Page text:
It is a black church so of course he said, that it is the same God that delivered Daniel, it is the same God that delivered Abraham, it is the same God that we need every hour that delivered Sister Cooper to today so she could see a black man become the President of the United States. How improbable, he said, how unlikely that a young Ann Cooper could even imagine such a thing as a President Barack Obama. He reiterated that it is the long arc of change that operates on God’s schedule that makes the improbable probable and the impossible possible. He said, it is something that We’ve known. We’ve always known, like We’ve known rivers. Sam Cooke knew a change was gonna come. Our challenge is to make sure that we’re ready when it does.

There are innumerable dimensions to the significance of Obama’s presidency. Mrs. Ann Cooper has 106 years worth of experiences living in the American south to choose from. Relative to her, I’ve been alive just a blink. I left the service though, feeling connected to her, connected to the moment and better able to appreciate the long arc.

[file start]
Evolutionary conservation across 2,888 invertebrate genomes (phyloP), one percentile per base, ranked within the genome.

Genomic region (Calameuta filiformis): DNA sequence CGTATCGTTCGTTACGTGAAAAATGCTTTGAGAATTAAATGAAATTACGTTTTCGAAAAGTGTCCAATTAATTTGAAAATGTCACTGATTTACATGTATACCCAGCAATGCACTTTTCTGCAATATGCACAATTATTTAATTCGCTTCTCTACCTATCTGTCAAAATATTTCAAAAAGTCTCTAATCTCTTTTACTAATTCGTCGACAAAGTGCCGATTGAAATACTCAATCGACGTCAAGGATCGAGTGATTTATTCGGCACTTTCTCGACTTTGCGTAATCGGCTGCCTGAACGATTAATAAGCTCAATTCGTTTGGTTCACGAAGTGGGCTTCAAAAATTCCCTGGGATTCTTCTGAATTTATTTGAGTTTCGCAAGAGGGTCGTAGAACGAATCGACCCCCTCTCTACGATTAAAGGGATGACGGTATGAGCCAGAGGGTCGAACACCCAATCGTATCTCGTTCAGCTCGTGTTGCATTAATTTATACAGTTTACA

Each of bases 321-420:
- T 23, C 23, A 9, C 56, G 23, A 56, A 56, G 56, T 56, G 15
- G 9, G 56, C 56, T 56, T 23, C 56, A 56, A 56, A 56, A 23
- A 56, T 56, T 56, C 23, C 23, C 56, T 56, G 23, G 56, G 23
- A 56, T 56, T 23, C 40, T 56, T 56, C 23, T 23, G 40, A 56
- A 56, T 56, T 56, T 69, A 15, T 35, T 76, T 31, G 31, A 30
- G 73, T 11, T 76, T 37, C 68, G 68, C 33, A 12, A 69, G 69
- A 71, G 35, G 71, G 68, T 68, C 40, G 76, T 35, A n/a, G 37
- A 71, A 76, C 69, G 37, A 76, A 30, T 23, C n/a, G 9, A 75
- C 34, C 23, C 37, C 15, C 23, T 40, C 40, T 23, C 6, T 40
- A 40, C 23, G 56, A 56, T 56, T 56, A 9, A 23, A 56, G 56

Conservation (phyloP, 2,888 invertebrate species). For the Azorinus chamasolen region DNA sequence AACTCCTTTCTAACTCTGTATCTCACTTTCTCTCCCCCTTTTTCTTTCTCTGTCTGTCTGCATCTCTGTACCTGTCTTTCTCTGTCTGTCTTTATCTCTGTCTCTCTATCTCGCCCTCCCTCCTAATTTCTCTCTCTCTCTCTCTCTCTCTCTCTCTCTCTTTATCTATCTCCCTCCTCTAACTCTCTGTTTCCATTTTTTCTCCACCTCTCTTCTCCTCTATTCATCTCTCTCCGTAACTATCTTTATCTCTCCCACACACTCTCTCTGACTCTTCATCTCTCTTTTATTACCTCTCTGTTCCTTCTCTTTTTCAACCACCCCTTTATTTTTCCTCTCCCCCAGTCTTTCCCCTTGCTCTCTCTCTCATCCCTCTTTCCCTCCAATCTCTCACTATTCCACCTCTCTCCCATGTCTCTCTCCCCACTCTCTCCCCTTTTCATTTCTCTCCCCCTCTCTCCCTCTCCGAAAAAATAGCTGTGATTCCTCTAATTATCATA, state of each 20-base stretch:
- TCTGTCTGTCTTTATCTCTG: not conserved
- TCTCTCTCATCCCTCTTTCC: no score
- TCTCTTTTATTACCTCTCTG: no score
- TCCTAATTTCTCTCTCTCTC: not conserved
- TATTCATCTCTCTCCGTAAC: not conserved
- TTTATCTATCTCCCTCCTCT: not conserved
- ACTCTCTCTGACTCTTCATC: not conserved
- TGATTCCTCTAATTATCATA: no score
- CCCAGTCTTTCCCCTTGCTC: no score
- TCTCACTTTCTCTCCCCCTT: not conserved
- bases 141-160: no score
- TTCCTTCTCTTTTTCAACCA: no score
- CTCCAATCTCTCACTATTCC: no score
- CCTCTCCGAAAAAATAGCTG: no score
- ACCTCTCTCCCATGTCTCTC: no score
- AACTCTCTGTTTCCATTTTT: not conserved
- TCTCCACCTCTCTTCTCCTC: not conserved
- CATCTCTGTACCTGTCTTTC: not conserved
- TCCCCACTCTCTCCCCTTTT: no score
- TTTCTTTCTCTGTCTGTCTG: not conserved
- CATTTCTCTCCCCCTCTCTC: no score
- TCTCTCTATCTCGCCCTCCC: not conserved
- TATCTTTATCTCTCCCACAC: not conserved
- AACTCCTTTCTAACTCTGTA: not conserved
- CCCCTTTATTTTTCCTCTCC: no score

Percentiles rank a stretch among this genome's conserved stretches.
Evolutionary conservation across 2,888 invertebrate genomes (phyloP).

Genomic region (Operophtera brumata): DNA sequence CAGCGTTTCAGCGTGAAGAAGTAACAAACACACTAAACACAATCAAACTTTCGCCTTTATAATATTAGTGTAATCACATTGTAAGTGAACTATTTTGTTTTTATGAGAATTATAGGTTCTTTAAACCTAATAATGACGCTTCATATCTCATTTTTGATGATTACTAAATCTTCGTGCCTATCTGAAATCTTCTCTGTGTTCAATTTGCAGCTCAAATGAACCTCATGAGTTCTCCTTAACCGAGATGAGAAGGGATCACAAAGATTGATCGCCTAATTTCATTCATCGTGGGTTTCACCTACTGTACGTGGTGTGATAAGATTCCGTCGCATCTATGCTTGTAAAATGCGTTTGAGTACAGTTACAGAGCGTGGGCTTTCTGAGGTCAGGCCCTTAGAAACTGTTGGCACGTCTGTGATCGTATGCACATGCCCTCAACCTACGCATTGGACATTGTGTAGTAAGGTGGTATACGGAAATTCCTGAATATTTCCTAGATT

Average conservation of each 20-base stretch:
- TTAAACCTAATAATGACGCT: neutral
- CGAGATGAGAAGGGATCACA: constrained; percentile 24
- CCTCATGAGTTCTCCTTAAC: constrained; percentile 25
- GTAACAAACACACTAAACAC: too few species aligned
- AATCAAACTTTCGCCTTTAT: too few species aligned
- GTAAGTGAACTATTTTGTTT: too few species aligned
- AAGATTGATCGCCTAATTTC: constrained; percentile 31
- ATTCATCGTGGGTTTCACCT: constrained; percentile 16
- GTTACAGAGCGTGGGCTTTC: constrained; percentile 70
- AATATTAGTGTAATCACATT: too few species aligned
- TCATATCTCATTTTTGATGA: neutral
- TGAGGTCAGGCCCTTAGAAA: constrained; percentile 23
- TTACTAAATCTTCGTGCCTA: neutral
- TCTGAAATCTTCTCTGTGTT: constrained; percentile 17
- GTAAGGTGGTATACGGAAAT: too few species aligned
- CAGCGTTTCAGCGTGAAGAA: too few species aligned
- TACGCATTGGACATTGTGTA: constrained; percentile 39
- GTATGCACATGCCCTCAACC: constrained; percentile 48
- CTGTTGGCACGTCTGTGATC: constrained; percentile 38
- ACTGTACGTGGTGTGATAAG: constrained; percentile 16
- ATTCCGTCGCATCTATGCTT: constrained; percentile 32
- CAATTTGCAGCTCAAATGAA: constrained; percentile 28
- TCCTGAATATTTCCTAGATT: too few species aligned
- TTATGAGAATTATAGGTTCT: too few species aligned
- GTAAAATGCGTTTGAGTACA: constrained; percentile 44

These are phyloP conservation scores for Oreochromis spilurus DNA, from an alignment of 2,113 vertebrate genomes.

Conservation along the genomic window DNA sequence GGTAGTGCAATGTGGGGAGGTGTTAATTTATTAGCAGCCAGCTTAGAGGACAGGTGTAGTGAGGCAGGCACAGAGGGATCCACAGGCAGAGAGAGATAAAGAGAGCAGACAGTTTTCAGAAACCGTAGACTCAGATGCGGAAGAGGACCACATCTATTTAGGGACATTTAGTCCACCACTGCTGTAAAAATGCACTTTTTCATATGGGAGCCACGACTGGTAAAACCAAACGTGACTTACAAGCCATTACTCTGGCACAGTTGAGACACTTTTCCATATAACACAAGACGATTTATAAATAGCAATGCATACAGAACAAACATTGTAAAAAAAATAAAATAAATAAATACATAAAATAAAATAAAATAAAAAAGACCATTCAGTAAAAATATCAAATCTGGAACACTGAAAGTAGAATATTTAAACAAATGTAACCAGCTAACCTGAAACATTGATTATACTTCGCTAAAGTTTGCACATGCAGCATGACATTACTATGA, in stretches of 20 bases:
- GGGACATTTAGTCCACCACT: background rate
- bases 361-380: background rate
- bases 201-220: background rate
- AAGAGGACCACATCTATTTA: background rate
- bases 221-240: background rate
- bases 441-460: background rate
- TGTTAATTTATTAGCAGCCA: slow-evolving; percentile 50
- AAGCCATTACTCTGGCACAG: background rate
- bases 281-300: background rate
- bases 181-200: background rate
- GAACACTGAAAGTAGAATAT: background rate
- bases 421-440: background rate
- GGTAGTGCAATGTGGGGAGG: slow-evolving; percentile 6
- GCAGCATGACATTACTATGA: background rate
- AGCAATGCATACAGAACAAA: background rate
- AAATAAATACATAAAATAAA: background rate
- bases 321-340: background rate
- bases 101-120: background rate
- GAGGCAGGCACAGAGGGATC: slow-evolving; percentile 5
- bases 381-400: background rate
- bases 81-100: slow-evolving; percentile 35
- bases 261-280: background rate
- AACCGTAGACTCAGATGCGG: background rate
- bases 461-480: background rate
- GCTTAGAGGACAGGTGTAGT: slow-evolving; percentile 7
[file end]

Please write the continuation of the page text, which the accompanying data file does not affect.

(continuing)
Friday, November 7, 2008

Feeling Like an American

I have always been jealous of countries that have explosive occasions for nationalism. Feeling a deep sense of belonging and pride in your country seems like the ultimate perk of citizenship. I recall some time ago when the Jamaican soccer team, The Reggae Boys, qualified for the World Cup. The whole country was wrapped up in the moment. People screamed and cried and the Prime Minister declared the next day a national holiday. I remember watching on television when Nelson Mandela walked into the National Stadium after being elected President of South Africa and seeing tens of thousands of people bursting with hope for a new beginning and a new connection to South Africa. I’ve read about Zimbabwe’s independence celebration in 1980 when Robert Mugabe, as Bob Marley sang, was a real revolutionary. Those were galvanizing moments that inspired national pride.